Musical selections ranging from Frank Sinatra to Sean Kingston echoed throughout the Russell House Ballroom Sunday morning. Choruses of “Wanna Waltz?” and “We Need to Practice Swing” contributed to the high-energy atmosphere. This combination of sounds came from the annual Gamecock Invitational ballroom dancing competition, hosted by the Carolina Ballroom Club.
According to Carter Little, vice president of Carolina Ballroom and a fourth-year public health student, around 30 to 40 students participated in the event. This year, members of Carolina Ballroom competed with students from Georgia Tech.
“It’s really fun to dance with people from other schools because then you get to meet all kinds of new people that you wouldn’t necessarily meet just by being on campus and in the Columbia area,” Little said.
Both American and international styles of ballroom were featured at the competition. Each style has its own set rules and regulations, with certain moves dancers are allowed to use. Students competed in four main categories including rhythm, Latin, standard and smooth. According to Little, each style of dance requires a different attitude.
“The Latin dances are more sensual, especially rumba,” Little said, “the quickstep is really upbeat, and waltz is very slow and flowy so we try to embody that in our dancing.”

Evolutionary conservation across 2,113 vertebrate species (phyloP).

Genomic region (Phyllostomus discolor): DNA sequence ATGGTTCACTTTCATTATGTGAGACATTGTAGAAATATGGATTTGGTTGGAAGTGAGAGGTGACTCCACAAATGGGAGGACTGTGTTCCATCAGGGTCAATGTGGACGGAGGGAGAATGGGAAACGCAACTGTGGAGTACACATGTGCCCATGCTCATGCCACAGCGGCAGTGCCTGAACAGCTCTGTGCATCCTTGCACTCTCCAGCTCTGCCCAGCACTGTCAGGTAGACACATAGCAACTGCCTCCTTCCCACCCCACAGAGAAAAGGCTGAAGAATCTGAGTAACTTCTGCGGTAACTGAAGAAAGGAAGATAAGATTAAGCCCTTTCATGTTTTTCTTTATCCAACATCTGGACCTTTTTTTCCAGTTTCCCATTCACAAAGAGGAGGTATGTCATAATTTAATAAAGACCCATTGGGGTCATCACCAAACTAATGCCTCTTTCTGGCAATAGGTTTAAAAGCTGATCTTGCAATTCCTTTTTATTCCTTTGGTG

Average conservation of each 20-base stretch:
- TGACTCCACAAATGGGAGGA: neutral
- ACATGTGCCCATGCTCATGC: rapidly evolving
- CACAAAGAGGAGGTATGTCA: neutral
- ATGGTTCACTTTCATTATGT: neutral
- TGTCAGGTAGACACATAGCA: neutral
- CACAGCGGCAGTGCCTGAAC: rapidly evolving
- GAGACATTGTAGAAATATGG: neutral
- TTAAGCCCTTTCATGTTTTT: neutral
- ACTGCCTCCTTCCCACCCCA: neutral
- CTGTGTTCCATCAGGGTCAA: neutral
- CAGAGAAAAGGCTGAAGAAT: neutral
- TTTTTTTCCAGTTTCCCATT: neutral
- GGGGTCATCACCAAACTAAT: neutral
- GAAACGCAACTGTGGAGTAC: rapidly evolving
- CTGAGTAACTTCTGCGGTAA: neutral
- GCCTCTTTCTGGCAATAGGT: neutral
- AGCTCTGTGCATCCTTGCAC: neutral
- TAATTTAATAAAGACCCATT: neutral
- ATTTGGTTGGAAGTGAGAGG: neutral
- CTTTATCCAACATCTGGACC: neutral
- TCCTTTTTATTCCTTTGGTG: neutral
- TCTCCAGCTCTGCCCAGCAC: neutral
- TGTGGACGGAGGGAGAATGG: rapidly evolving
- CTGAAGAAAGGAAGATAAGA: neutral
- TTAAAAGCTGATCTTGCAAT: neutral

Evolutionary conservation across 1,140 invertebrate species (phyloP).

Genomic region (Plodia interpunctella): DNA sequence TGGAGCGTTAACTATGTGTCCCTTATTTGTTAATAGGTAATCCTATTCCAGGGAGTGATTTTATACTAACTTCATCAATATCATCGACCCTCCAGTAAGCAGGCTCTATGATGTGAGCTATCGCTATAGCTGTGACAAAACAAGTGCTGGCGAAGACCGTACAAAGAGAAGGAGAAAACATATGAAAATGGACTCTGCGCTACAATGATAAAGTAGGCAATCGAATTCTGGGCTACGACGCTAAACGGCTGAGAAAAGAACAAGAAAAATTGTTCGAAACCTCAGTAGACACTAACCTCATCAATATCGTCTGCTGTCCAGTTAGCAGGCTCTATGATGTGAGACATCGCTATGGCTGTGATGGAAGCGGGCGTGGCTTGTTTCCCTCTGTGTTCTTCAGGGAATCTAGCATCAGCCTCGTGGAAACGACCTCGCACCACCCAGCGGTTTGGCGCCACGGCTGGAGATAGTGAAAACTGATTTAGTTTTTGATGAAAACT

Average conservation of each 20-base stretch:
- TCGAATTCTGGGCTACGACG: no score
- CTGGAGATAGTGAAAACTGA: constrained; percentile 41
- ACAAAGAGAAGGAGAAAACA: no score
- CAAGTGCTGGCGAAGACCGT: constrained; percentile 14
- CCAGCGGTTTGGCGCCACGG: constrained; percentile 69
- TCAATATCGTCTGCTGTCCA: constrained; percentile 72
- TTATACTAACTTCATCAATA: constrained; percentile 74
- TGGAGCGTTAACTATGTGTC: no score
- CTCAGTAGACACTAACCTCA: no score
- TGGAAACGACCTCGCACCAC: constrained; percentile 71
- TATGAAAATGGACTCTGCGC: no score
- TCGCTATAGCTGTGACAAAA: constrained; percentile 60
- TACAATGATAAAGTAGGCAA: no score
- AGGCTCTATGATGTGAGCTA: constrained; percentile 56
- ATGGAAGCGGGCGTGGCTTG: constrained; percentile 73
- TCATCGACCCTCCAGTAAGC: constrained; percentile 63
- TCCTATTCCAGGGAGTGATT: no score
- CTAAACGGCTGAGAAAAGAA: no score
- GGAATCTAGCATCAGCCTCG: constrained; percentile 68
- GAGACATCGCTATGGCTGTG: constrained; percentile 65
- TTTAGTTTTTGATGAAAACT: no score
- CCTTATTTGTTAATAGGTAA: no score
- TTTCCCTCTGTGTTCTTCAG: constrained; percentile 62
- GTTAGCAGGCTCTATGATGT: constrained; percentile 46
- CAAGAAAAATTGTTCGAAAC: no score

Fourth-year graphic design student Sarah Stevens is a member of Carolina Ballroom. She also commented on the nature of different dance styles.
“You just get into a different character for each dance,” Stevens said.
Students competed from 10:30 a.m. to 4 p.m. Faculty advisor for the Carolina Ballroom Club, Pamela Melton, was the master of ceremonies at the event and strongly encouraged audience participation. Spectators often cheered and called out encouragements to partners performing.
The Carolina Ballroom club is open to any student interested in pursuing ballroom dancing. The organization meets for two hours on Thursdays and Sundays at Strom.
President of Carolina Ballroom and fourth-year political science and English student Andrew Lopiano originally joined the organization on a dare his freshman year. He compared the excitement of competing to an adrenaline rush when playing sports.
However, Lopiano prefers social dancing to formally competing. He explained how all styles of ballroom dance originated as street dances and weren’t meant to adhere to a specific set of rules or be judged.
“They all came from dances where it was about self expression and being who you are through a dance and trying to come up with different creative ways to do things,” Lopiano said. “There wasn’t necessarily a right or wrong way.”